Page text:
HIV Support Group Bangkok

A free and confidential group for English-speaking expats and Thais newly diagnosed with HIV. Call Scott on 02-107-2661 for more info.

Why join an HIV Support Group?

The most important reason to join an HIV Support Group when you're newly diagnosed is to meet others in the same situation. HIV can make you feel very alone because it's hard to know who to tell. And being an expat in a foreign country can make isolation even worse. But there's relief in sight: everyone I work with says they felt tangible relief after attending their first support group.

Your privacy is guaranteed. Every member signs an agreement to protect the privacy of all others before they attend our group.

The HIV Support Group is completely free to attend. You can attend for one session or more - it's always completely up to you. The group is professionally facilitated by a counsellor (me: Scott). Every member must agree to protect the privacy and confidentiality of every other member, before they attend the group.

How are you feeling? I'd really like to know.

Three things you need to know right now...

  • You are not dying - many people with HIV live normal and healthy lives with HIV and you can too.

  • You are not alone - there are other people living with HIV. Hearing from them will help you learn to live with this news and make positive decisions about what to do next.

  • Take your time - there is no need to do anything right now. You don't need to immediately tell a lot of people that you living with HIV. Relax and breathe - take some time to think about things for a few days.

The most important thing you need to know is that you should find a good HIV specialist in Bangkok and follow their advice. If you need help to learn about the range of great doctors and clinics in Bangkok please call me.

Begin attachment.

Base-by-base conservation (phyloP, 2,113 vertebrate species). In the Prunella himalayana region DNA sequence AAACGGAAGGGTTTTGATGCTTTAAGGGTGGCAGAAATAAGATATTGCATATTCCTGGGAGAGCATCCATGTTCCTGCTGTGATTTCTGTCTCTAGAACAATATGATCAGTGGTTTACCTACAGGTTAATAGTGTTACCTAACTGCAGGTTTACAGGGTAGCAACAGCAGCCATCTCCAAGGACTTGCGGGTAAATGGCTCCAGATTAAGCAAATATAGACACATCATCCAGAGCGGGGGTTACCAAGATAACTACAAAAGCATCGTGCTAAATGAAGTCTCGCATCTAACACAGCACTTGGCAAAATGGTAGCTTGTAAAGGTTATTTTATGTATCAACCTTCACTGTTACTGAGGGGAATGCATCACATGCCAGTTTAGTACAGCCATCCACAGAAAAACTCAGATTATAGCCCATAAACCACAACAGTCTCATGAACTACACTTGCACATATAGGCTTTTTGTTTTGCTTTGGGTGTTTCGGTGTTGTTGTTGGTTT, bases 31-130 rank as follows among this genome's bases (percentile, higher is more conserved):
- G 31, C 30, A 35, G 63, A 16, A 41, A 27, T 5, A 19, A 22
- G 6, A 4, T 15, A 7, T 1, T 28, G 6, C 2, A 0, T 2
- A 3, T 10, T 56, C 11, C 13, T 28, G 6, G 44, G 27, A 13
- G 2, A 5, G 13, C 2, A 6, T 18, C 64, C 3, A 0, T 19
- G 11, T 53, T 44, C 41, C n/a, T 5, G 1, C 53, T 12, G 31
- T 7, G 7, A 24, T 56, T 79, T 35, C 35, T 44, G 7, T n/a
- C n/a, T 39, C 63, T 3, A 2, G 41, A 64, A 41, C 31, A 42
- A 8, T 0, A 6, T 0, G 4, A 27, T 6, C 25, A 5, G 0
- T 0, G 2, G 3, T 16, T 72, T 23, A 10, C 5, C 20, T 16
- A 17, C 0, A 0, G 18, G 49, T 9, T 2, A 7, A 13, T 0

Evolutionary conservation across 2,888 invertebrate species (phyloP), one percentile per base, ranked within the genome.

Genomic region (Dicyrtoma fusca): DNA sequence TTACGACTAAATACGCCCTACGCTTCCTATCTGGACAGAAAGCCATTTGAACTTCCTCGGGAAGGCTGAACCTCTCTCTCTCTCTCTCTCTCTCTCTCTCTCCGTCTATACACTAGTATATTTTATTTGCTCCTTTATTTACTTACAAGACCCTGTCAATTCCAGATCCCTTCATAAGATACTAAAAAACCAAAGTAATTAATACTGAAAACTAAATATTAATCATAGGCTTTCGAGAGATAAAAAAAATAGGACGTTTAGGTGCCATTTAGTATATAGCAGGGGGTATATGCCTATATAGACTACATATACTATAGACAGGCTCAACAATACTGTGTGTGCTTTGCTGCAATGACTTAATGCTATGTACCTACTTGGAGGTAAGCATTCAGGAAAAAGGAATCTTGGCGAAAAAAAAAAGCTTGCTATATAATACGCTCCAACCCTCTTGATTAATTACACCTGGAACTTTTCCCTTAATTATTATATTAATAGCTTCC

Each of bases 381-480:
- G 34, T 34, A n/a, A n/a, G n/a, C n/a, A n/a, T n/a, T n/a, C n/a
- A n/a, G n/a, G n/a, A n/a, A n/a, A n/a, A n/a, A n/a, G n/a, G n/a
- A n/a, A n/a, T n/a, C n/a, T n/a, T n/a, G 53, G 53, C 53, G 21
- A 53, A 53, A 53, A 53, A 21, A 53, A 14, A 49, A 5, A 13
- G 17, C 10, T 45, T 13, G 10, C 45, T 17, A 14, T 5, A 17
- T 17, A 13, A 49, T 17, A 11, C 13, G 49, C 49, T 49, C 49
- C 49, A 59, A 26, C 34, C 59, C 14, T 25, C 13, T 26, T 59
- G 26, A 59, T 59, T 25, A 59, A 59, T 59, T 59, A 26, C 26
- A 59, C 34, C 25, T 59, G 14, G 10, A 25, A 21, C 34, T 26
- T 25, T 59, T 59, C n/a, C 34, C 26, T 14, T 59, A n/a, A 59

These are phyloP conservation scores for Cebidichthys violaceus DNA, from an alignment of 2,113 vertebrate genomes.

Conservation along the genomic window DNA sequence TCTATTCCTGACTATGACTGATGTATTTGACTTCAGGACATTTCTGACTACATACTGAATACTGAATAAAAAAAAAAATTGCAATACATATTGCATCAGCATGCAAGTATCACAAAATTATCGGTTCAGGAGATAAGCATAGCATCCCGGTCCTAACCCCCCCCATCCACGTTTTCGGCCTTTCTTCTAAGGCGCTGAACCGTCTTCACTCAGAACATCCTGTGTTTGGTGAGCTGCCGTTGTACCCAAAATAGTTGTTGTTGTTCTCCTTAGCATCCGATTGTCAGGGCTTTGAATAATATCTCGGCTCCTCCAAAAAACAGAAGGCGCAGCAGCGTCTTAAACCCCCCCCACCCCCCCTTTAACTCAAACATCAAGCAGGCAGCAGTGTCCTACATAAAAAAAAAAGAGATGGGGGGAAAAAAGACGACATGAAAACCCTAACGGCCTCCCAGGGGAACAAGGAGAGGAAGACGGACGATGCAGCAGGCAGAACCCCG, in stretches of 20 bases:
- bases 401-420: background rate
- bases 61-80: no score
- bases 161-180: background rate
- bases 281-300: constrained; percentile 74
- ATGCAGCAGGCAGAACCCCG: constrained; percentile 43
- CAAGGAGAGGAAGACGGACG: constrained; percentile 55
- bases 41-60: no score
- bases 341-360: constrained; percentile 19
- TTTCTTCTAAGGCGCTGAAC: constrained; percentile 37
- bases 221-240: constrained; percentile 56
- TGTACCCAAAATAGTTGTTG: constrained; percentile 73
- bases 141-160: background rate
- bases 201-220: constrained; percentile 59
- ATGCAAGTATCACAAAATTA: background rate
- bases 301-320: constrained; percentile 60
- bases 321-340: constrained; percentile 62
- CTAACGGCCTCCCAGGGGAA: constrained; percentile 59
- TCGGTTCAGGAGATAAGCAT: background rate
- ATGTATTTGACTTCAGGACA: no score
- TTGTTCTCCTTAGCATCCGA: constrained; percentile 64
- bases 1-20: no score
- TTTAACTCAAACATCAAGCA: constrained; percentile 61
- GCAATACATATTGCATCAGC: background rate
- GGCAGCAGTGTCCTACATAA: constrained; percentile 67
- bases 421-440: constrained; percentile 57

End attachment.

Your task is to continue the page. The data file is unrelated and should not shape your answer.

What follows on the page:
There's no need to be alone.

To tell others or not to tell?

You don't need to tell a lot of people right now. But it's very helpful to tell someone you trust and that you know will be supportive and caring.

Some important questions to consider:

  • Will they tell others? Are they going to gossip? If yes, not telling may be a good idea.

  • Will they be angry or upset with you? If yes, then it may be helpful to delay telling them until you've had more time to think it through.

  • Will they judge you? If yes, then delay telling them until you've had more time to think

 

You don't have to tell your boss, your workmates, you friends or your housemates that you have HIV.

You will be concerned to tell your regular partner(s) that you have HIV. Talking to other people living with HIV about their experiences telling others is very helpful because many have had to tell partners and you can learn from their experiences.

Sex, health and HIV

You can still have sex when you are living with HIV. But there are some things to be aware of that you may not have thought of yet.

The first thing - You can pass HIV on to others that you have sex with. The best way to stop this is to use condoms and lubricant when you have vaginal or anal sex. Starting HIV treatment can help to reduce the risk of passing HIV on to others.

The second thing - Protect yourself from sexually transmitted infections like gonorrhoea, chlamydia, syphilis by using condoms.

The third thing - if you are a woman thinking of having a baby or already pregnant there is help available. Talk to your doctor because there are medicines available that can help you stay healthy while also helping your baby to stay free from HIV. 

Let's get you oriented to HIV

Start your journey with me, and let's explore problems & solutions together. Click the button below to chat.

Scott Berry & Associates, 2019. Designed by Justin Light.